2. Go is all about the "fish." Super simple. Super elegant food. Fresh. Surprising. It's very Nob-esqe, but without the attitude. Agoura Sushi is kinda sophmoric I think. Has that whole "yahoo" vibe that doesn't appeal to me...but that's just me.

          1. So I just got back from Go's for lunch. Admittedly I had some pricy items but I was very surprised at how expensive lunch was. I had yamakake (very well done with added ponzu), ami ebi (one shrimp only, sliced in two), aji, engawa, awabi sashimi and a natto hand roll. Drank water. Total before tip was $61.38. The shrimp and the abalone had white truffle oil on them which masked the flavor. The portions are small (think Urasawa). He put gold leaf on one of the shrimp.

            The variety of fish was surprisingly varied. "Live" octopus, sardine, several Japanese fish which I didn't recognize.

            I think his relationship with his brother, Megu, is not very close. When I mentioned that he was Megu's brother, he replied "Yes, I am his brother." Despite several attempts to draw him into conversation about Megu, he was silent. However, he's a very personable guy and quite friendly.

            When I said that Alyson from Malibu suggested that I come in he simply smiled and chuckled.

            I'll be back, avoid the exotics, and get a feel for the true cost of a meal there. Delicious sushi.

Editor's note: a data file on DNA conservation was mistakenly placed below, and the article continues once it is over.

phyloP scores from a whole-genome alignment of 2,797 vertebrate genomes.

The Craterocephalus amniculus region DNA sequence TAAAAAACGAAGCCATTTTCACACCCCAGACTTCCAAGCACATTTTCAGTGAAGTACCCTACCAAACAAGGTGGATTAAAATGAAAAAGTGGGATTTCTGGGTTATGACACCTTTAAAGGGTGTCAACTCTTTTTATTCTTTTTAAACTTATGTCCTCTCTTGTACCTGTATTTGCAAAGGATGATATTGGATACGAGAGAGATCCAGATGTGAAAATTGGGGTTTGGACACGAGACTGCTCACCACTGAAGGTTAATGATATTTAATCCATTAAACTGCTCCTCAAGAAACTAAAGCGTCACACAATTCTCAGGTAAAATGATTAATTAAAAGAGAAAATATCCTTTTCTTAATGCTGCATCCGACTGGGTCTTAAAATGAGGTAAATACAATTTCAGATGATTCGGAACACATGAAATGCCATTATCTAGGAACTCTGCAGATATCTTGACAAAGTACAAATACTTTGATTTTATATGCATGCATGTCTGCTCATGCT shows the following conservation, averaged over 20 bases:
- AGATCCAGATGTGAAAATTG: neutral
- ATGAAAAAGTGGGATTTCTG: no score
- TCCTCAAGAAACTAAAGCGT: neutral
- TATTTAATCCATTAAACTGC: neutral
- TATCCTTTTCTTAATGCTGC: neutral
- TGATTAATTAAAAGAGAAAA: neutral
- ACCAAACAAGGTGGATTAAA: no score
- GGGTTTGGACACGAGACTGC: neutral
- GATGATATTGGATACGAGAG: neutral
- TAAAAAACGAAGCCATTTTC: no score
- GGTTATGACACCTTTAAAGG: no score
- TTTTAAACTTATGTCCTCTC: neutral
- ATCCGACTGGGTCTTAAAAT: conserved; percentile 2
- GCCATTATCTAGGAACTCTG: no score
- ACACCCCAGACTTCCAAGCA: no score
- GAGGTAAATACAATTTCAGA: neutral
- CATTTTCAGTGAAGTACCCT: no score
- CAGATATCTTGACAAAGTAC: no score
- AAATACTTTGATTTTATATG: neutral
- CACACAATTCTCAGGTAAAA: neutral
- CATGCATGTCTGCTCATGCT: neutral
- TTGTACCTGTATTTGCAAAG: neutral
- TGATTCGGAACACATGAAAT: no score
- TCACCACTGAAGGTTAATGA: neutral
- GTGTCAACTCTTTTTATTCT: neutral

2 Replies
            1. re: TomSwift

              Ooooooh, I am soooooo ate there TODAY!!! Tom, I have read with interest your posts for awhile on these boards -- I almost always agree and I think you are pretty close to me geographically -- so I am glad that you liked Go Sushi. Yes, $60+ for lunch is $$$$, it seems like you had a good variety.

              I have had the same experience in trying to elicit a conversation about his brother, and Megu is just as silent when asked...??? Along another train of thought, I read somewhere that it is not good sushi etiquette to ask the chef about his personal life; HOWEVER, this IS Southern California and often the chefs are extremely relaxed and friendly, so I usually DO converse on a human level with them. For example, Keizo at Sushi Zo loves to talk about his new baby! Do you know anything about this "rule?"

              If you go back to Go, I would strongly advise not limiting your order, as you said you might; I think his strength is in the "different" and special items. I really think "omakase" is the way to go -- price not considered -- because he is quite creative.

              1. re: TomSwift

                Wow, there's a man who acts quickly! Geez. Glad you liked it. Funny that Go chuckled about me. I was just there this week with a client. I was teasing him about being my "man-o-meter." Over the years, I have had several dates there and I asked him for his opinion. He only laughed and said "none of my business." I'm in the marketing business ... so I was also talking with him about ways to build his business. This thing I like most about Go's is the exotic stuff. After being there, I just can't go to a "regular" sushi bar and endure tuna, salmon and shrimp offerings only. You know? I have not heard about Liu's social more about avoiding personal convos wtih sushi chefs. Interesting.